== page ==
Mulligan and Pakula followed To Kill a Mockingbird with five more films: Love With the Proper Stranger (1963), starring Natalie Wood and Steve McQueen; Baby the Rain Must Fall (1965), starring McQueen; Inside Daisy Clover (1965), starring Wood; Up the Down Staircase (1967), based on a humorous novel by Bel Kaufman and starring Sandy Dennis as the schoolteacher Ms. Barrett; and The Stalking Moon (1968), based on a Western novel by T.V. Olsen and reuniting Mulligan and Pakula with Peck, this time in the role of Sam Varner, a scout who attempts to escort a white woman (Eva Marie Saint) and her half-Indian son to New Mexico after they are pursued by a bloodthirsty Apache. After this film, Pakula broke ties with Mulligan to pursue his own career in directing. Up the Down Staircase was entered into the 5th Moscow International Film Festival.
Unable to direct Taxi Driver, Mulligan proceeded by rounding out the 1970s with three films dominated by performances from A-list Hollywood actors: Jason Miller as a Los Angeles locksmith threatened by hitmen in The Nickel Ride (1974); Richard Gere as an Italian-American youth trying to break from his working-class family in Bloodbrothers (1978); and Alan Alda and Ellen Burstyn portraying George and Doris, a pair of long-term adulterers, in Same Time Next Year (1978), based on the play by Bernard Slade.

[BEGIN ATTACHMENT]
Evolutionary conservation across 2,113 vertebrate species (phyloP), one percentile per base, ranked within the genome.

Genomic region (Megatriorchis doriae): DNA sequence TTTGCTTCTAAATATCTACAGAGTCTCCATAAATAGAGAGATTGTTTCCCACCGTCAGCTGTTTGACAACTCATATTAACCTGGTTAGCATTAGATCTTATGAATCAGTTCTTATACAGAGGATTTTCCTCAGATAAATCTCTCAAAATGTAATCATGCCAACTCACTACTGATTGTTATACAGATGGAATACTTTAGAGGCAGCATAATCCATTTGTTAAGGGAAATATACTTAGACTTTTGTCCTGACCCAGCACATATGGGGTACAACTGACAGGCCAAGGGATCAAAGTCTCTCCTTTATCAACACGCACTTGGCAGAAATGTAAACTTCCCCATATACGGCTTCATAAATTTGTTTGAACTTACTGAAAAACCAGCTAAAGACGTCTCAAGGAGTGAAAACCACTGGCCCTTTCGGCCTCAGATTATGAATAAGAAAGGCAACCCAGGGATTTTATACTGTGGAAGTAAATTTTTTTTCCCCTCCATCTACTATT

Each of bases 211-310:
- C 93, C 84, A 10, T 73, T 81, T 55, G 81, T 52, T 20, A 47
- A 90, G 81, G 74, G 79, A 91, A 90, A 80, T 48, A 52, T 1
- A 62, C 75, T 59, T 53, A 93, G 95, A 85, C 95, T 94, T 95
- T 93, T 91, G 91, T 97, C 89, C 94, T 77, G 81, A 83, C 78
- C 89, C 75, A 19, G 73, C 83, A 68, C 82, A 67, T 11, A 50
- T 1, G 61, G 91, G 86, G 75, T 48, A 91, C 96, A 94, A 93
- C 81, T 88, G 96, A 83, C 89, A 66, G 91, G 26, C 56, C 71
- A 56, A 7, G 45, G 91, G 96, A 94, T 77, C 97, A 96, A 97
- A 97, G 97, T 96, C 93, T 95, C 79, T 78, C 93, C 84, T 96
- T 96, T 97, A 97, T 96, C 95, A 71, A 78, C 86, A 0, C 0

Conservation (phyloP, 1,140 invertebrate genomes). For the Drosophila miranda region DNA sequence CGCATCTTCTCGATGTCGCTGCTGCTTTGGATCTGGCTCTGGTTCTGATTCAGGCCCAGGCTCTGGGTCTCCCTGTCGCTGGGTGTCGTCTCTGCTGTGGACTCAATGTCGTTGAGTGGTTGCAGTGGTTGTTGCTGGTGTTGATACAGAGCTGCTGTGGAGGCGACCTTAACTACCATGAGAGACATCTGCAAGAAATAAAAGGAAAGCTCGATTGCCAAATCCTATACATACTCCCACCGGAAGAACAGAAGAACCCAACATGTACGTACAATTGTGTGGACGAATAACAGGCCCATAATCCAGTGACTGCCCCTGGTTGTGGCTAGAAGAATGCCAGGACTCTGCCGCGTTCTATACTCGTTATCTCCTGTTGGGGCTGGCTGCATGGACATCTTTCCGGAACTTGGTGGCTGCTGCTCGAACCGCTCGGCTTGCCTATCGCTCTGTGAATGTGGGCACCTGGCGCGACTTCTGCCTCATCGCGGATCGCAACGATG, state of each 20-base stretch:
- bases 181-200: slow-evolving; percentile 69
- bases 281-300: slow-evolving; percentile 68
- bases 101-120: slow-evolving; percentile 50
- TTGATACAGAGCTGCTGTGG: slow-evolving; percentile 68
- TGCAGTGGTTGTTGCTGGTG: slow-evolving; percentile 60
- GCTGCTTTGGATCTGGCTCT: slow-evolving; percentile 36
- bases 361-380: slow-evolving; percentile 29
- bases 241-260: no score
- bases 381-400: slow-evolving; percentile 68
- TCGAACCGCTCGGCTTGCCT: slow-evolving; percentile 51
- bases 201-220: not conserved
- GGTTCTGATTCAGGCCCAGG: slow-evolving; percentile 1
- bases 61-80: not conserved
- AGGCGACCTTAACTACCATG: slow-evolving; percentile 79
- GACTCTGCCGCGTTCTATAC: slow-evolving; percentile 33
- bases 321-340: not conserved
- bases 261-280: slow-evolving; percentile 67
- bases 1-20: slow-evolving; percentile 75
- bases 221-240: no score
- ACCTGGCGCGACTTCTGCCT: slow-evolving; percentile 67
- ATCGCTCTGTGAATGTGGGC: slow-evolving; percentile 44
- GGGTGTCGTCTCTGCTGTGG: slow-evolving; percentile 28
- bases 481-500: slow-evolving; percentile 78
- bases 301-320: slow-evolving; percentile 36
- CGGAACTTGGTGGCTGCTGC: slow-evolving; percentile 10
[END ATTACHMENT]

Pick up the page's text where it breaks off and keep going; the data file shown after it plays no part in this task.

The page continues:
Also in 1971, Mulligan released Summer of '42 (1971), which was based on the coming-of-age novel by Herman Raucher and starred Gary Grimes as a teenage stand-in for Raucher who spends a summer vacation in 1942 on Nantucket Island lusting after a young woman (Jennifer O'Neill) whose husband has shipped off to fight in the war. A box office smash, Summer of '42 went on to gross over $20 million, and Mulligan was nominated for a Golden Globe Award for Best Director.
Summer of '42 was followed by The Other (1972), a horror film scripted by former Hollywood actor Thomas Tryon from his own book. It told the story of two 9-year old boys, Niles and Holland Perry (played by real-life twins Chris and Marty Udvarnoky), who get involved in a series of grisly murders at their home on Peaquot Landing in the 1930s. Although the film was not an immediate success at the box office, it has since gone on to gain a steady cult following.